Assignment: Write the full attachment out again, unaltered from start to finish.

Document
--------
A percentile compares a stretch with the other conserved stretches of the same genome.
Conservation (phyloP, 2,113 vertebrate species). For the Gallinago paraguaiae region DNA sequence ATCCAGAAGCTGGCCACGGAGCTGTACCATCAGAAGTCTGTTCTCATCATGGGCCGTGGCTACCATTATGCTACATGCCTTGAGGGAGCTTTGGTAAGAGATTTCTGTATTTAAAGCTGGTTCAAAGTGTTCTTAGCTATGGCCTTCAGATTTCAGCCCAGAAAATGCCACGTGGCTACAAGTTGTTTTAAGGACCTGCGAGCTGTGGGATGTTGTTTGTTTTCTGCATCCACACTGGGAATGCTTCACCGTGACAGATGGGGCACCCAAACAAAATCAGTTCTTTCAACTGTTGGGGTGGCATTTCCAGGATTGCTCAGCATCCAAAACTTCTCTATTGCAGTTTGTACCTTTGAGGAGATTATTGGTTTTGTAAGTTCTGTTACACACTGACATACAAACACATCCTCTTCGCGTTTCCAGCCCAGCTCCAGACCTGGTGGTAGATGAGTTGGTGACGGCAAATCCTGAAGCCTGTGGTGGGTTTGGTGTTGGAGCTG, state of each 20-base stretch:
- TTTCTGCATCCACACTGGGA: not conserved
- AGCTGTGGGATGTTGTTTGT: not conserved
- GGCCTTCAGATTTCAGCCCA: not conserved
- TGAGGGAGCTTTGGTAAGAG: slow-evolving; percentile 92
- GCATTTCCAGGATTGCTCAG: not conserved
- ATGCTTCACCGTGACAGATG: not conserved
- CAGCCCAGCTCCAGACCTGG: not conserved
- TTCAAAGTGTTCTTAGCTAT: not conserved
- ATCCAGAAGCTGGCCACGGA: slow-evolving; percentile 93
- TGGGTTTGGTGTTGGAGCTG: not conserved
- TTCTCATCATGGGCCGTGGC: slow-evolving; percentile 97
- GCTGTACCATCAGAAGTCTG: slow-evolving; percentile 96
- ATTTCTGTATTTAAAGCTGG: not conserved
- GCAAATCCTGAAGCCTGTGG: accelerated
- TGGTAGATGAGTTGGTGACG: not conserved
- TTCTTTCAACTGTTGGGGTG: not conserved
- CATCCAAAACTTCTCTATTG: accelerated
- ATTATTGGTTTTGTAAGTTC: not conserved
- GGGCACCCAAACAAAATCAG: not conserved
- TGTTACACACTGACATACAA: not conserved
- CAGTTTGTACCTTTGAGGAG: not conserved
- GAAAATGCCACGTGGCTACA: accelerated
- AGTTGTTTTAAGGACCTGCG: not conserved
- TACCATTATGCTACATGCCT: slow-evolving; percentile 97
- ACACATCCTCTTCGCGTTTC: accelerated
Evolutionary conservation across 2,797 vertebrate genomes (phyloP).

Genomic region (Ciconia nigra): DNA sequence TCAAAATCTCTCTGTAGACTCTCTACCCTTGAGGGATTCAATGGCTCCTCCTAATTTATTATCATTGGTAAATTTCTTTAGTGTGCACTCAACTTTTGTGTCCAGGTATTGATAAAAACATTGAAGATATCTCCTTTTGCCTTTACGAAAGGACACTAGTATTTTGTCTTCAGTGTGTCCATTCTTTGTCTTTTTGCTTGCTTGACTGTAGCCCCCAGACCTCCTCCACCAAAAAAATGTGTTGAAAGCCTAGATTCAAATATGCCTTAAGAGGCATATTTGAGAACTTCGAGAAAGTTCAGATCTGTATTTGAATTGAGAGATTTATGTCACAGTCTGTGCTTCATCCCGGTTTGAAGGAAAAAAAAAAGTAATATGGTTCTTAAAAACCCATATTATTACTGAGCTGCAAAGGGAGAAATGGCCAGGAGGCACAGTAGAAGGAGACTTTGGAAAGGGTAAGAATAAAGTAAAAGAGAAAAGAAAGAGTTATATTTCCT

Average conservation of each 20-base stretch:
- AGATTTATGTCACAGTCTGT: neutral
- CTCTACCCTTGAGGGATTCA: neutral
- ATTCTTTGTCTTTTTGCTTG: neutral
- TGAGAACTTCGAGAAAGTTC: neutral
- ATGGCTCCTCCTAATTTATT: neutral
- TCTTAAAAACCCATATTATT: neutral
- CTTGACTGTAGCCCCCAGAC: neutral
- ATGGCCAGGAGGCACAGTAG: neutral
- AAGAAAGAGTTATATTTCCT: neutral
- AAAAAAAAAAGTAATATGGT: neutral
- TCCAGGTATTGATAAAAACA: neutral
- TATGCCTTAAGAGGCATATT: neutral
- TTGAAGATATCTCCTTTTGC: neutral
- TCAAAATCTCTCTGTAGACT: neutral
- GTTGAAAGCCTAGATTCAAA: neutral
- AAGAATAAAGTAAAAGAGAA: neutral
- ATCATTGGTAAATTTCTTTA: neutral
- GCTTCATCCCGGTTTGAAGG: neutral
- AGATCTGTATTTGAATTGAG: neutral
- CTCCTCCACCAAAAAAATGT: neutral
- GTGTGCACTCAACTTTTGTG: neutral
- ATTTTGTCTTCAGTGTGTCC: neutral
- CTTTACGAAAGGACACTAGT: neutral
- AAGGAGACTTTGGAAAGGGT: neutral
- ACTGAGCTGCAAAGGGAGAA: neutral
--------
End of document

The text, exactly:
A percentile compares a stretch with the other conserved stretches of the same genome.
Conservation (phyloP, 2,113 vertebrate species). For the Gallinago paraguaiae region DNA sequence ATCCAGAAGCTGGCCACGGAGCTGTACCATCAGAAGTCTGTTCTCATCATGGGCCGTGGCTACCATTATGCTACATGCCTTGAGGGAGCTTTGGTAAGAGATTTCTGTATTTAAAGCTGGTTCAAAGTGTTCTTAGCTATGGCCTTCAGATTTCAGCCCAGAAAATGCCACGTGGCTACAAGTTGTTTTAAGGACCTGCGAGCTGTGGGATGTTGTTTGTTTTCTGCATCCACACTGGGAATGCTTCACCGTGACAGATGGGGCACCCAAACAAAATCAGTTCTTTCAACTGTTGGGGTGGCATTTCCAGGATTGCTCAGCATCCAAAACTTCTCTATTGCAGTTTGTACCTTTGAGGAGATTATTGGTTTTGTAAGTTCTGTTACACACTGACATACAAACACATCCTCTTCGCGTTTCCAGCCCAGCTCCAGACCTGGTGGTAGATGAGTTGGTGACGGCAAATCCTGAAGCCTGTGGTGGGTTTGGTGTTGGAGCTG, state of each 20-base stretch:
- TTTCTGCATCCACACTGGGA: not conserved
- AGCTGTGGGATGTTGTTTGT: not conserved
- GGCCTTCAGATTTCAGCCCA: not conserved
- TGAGGGAGCTTTGGTAAGAG: slow-evolving; percentile 92
- GCATTTCCAGGATTGCTCAG: not conserved
- ATGCTTCACCGTGACAGATG: not conserved
- CAGCCCAGCTCCAGACCTGG: not conserved
- TTCAAAGTGTTCTTAGCTAT: not conserved
- ATCCAGAAGCTGGCCACGGA: slow-evolving; percentile 93
- TGGGTTTGGTGTTGGAGCTG: not conserved
- TTCTCATCATGGGCCGTGGC: slow-evolving; percentile 97
- GCTGTACCATCAGAAGTCTG: slow-evolving; percentile 96
- ATTTCTGTATTTAAAGCTGG: not conserved
- GCAAATCCTGAAGCCTGTGG: accelerated
- TGGTAGATGAGTTGGTGACG: not conserved
- TTCTTTCAACTGTTGGGGTG: not conserved
- CATCCAAAACTTCTCTATTG: accelerated
- ATTATTGGTTTTGTAAGTTC: not conserved
- GGGCACCCAAACAAAATCAG: not conserved
- TGTTACACACTGACATACAA: not conserved
- CAGTTTGTACCTTTGAGGAG: not conserved
- GAAAATGCCACGTGGCTACA: accelerated
- AGTTGTTTTAAGGACCTGCG: not conserved
- TACCATTATGCTACATGCCT: slow-evolving; percentile 97
- ACACATCCTCTTCGCGTTTC: accelerated
Evolutionary conservation across 2,797 vertebrate genomes (phyloP).

Genomic region (Ciconia nigra): DNA sequence TCAAAATCTCTCTGTAGACTCTCTACCCTTGAGGGATTCAATGGCTCCTCCTAATTTATTATCATTGGTAAATTTCTTTAGTGTGCACTCAACTTTTGTGTCCAGGTATTGATAAAAACATTGAAGATATCTCCTTTTGCCTTTACGAAAGGACACTAGTATTTTGTCTTCAGTGTGTCCATTCTTTGTCTTTTTGCTTGCTTGACTGTAGCCCCCAGACCTCCTCCACCAAAAAAATGTGTTGAAAGCCTAGATTCAAATATGCCTTAAGAGGCATATTTGAGAACTTCGAGAAAGTTCAGATCTGTATTTGAATTGAGAGATTTATGTCACAGTCTGTGCTTCATCCCGGTTTGAAGGAAAAAAAAAAGTAATATGGTTCTTAAAAACCCATATTATTACTGAGCTGCAAAGGGAGAAATGGCCAGGAGGCACAGTAGAAGGAGACTTTGGAAAGGGTAAGAATAAAGTAAAAGAGAAAAGAAAGAGTTATATTTCCT

Average conservation of each 20-base stretch:
- AGATTTATGTCACAGTCTGT: neutral
- CTCTACCCTTGAGGGATTCA: neutral
- ATTCTTTGTCTTTTTGCTTG: neutral
- TGAGAACTTCGAGAAAGTTC: neutral
- ATGGCTCCTCCTAATTTATT: neutral
- TCTTAAAAACCCATATTATT: neutral
- CTTGACTGTAGCCCCCAGAC: neutral
- ATGGCCAGGAGGCACAGTAG: neutral
- AAGAAAGAGTTATATTTCCT: neutral
- AAAAAAAAAAGTAATATGGT: neutral
- TCCAGGTATTGATAAAAACA: neutral
- TATGCCTTAAGAGGCATATT: neutral
- TTGAAGATATCTCCTTTTGC: neutral
- TCAAAATCTCTCTGTAGACT: neutral
- GTTGAAAGCCTAGATTCAAA: neutral
- AAGAATAAAGTAAAAGAGAA: neutral
- ATCATTGGTAAATTTCTTTA: neutral
- GCTTCATCCCGGTTTGAAGG: neutral
- AGATCTGTATTTGAATTGAG: neutral
- CTCCTCCACCAAAAAAATGT: neutral
- GTGTGCACTCAACTTTTGTG: neutral
- ATTTTGTCTTCAGTGTGTCC: neutral
- CTTTACGAAAGGACACTAGT: neutral
- AAGGAGACTTTGGAAAGGGT: neutral
- ACTGAGCTGCAAAGGGAGAA: neutral